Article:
Eradicating the Language of Recriminalization with Dr. Randall Horton

{#289-128}: Poems by Randall Horton
Randall Horton
5
Sep 23, 2020

“When did you realize poetry could be your companion? Your release?” 

In this episode of the Johnson County Library podcast Did You Hear, Dr. Randall Horton and Anishinaabekwe poet Louise K. Waakaa’igan discuss poetry both as a lifeline and as a discipline.  It’s a discussion between two people who share a gift for and love of poetry; but it’s also a discussion between two people who share a common language that only those who have been “inside” can fully understand.  

An unrelenting advocate for personal voice and perfect line breaks, Dr. Horton is equally passionate about eradicating the language of incarceration that tends to recriminalize those entangled in the legal system. If you listen closely, you’ll hear this passion in Dr. Horton’s language: he says, “before I went to the inside” (8:57 mark) and that he “received” the time (9:17 mark) to which he was sentenced. Both of these statements show how Dr. Horton refuses to let language used by others (“sent to prison” or “imposed a sentence,” for example) control and define his narrative.  

And it’s that narrative that he brings us in his newest book, a collection of poems titled {#289-128}. Yes, this was his number when he was “inside,” but if there’s one thing this collection makes clear, it’s that no person can be defined by just one word—Dr. Horton can no more be defined simply as “felon” as you or I can be defined by the most public, most documented transgressions of our own lives. It’s clear to me after sitting with his poems that we all must ask each other: why do we, as a society, insist on branding people who’ve been incarcerated with markers that never let them fully live a life of their choosing, but we allow others, some of whose actions cause harm, to write their own narratives? 

In this 45-minute podcast, Dr. Horton and Waakaa’igan share thoughts and insights about life inside and out; about their writing practices and recent works; and about the roadblocks each faced as they reentered society as a returning citizen. To the question of what roadblocks Waakaa’igan encountered as she re-entered society after being inside, she says:  

“My own fears as to how I’m going to fit into this new world now that i have a felony. Right? So that’s my own hesitation and I think that is probably my biggest roadblock because now in 2020, Randall, there are so many conversations happening about change, about injustice, about equality. And so I may have a felony, but somebody else may be an amputee and so they might have kind of the same insecurities about ‘how do I fit in in?’ Two totally different situations, I agree; but yet still our own personal fear and hesitation of ‘do I really fit in?’ and ‘can I really do this?’ And ‘yes I can,’ and ‘this is my community so of course if fit in.’ Right?”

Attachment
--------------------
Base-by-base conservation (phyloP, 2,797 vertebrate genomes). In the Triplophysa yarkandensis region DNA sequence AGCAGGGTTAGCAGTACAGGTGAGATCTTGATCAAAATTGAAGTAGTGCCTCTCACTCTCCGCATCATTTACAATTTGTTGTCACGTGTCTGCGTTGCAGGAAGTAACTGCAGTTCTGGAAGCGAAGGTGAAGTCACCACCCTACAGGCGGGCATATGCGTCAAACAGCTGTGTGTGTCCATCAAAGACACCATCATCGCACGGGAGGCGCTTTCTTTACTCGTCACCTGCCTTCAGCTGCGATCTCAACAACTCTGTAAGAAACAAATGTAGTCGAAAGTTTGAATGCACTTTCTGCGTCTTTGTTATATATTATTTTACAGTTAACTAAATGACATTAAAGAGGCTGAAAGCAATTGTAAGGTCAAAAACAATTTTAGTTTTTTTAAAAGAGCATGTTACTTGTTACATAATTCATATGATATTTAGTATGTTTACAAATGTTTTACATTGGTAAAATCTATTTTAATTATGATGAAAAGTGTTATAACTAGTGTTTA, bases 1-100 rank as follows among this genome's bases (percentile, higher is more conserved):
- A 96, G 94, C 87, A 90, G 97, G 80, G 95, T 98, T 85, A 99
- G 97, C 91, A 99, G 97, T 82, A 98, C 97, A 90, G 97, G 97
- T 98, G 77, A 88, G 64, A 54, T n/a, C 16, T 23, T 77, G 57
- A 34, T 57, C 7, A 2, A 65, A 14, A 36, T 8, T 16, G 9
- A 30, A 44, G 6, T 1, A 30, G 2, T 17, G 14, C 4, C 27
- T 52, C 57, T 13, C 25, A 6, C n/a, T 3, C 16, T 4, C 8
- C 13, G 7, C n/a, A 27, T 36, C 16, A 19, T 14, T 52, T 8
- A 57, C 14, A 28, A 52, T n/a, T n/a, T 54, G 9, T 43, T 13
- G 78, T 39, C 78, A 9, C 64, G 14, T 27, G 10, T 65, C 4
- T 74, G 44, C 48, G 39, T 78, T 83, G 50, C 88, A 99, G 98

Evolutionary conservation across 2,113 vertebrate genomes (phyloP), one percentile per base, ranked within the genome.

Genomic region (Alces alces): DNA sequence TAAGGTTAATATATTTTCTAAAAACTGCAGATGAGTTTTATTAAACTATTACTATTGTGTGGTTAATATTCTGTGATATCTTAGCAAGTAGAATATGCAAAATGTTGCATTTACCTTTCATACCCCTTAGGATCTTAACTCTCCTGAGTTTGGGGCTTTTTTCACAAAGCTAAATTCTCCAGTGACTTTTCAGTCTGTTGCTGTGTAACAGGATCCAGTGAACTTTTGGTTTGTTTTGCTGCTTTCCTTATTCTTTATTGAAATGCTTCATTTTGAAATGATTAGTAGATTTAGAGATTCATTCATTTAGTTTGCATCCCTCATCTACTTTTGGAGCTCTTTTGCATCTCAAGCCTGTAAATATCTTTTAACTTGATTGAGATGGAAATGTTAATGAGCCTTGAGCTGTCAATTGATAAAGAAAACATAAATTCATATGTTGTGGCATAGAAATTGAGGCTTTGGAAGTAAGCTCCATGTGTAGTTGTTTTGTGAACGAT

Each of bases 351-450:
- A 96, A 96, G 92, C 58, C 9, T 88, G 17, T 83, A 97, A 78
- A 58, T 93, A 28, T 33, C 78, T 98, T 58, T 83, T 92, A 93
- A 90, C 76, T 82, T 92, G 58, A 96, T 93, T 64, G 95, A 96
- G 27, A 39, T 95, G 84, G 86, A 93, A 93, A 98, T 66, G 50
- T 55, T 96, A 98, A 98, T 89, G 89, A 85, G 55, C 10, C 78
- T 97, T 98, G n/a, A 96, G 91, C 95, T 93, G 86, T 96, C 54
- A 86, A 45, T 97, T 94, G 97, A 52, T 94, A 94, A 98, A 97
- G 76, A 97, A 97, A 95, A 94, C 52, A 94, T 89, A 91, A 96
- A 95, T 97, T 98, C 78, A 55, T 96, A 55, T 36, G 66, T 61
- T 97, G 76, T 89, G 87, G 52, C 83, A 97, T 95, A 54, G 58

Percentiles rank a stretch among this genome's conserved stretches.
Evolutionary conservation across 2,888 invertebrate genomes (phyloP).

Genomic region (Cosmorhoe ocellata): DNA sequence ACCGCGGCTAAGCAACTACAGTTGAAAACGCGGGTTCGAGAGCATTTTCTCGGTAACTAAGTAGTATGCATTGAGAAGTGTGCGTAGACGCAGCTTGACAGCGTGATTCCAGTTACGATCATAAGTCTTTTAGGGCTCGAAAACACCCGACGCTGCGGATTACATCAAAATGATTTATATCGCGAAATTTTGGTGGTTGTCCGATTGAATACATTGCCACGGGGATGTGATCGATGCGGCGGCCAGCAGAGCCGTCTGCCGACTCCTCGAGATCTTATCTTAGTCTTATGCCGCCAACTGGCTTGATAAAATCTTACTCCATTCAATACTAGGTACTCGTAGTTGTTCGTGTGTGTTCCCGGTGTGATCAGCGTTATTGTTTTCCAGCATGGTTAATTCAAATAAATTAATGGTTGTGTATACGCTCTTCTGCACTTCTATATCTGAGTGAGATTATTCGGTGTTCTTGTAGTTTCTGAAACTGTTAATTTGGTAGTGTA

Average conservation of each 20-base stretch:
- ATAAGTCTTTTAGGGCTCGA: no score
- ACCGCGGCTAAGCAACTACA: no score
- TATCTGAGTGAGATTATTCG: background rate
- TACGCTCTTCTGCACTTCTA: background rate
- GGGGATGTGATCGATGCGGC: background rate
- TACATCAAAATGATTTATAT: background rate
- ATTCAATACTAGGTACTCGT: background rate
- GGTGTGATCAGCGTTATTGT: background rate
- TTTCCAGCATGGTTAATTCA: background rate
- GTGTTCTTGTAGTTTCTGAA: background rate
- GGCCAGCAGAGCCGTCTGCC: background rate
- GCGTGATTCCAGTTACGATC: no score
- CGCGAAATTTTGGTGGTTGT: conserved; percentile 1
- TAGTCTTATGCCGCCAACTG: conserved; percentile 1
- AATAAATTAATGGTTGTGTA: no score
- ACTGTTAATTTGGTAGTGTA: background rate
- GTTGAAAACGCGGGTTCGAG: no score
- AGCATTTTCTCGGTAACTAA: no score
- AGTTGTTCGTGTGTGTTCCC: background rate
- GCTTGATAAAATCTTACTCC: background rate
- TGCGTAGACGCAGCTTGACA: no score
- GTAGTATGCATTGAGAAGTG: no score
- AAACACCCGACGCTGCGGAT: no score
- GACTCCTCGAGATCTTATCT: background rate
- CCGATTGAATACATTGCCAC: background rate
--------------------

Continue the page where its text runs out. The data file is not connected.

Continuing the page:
In this exchange, Waakaa’igan gets to the heart of Dr. Horton’s collection: we may not all understand what it’s like to be “inside” and we may never know what it’s like to fight our way back into a society from which we’ve been separated; but we all, in some way, understand constraint and imposed boundaries. It’s that common language that invites us to step inside of Dr. Horton’s reality on the “inside” so we can better understand each other in our daily lives. 

Their conversation touches on the dual nature of writing: both as a means to understanding and as a craft that requires study and discipline. Waakaa’igan says: “I think I wrote before incarceration as a means to cope. Being a young minority woman in the world we’re in, it was a really great and safe way to express myself and to process what I was going through. On the inside it was more about crafting this thing called writing and the discipline of it, because it takes discipline and it takes a lot of erasing and editing. I nurtured the discipline of it.” 

Dr. Horton is on the faculty of the 2020 Johnson County Library Writers Conference, where he will teach sessions in Memoir Construction, Creative Nonfiction with Fictional Elements, and City as Protagonist. He will also be in conversation with poets Megan Kaminski and Rudy Francisco for the kickoff event.  

More about Dr. Horton and his body of work can be found at RandallHorton.com 

Written by Lisa A.

I'm a contributing author to two anthologies in the Johnson County Library collection.

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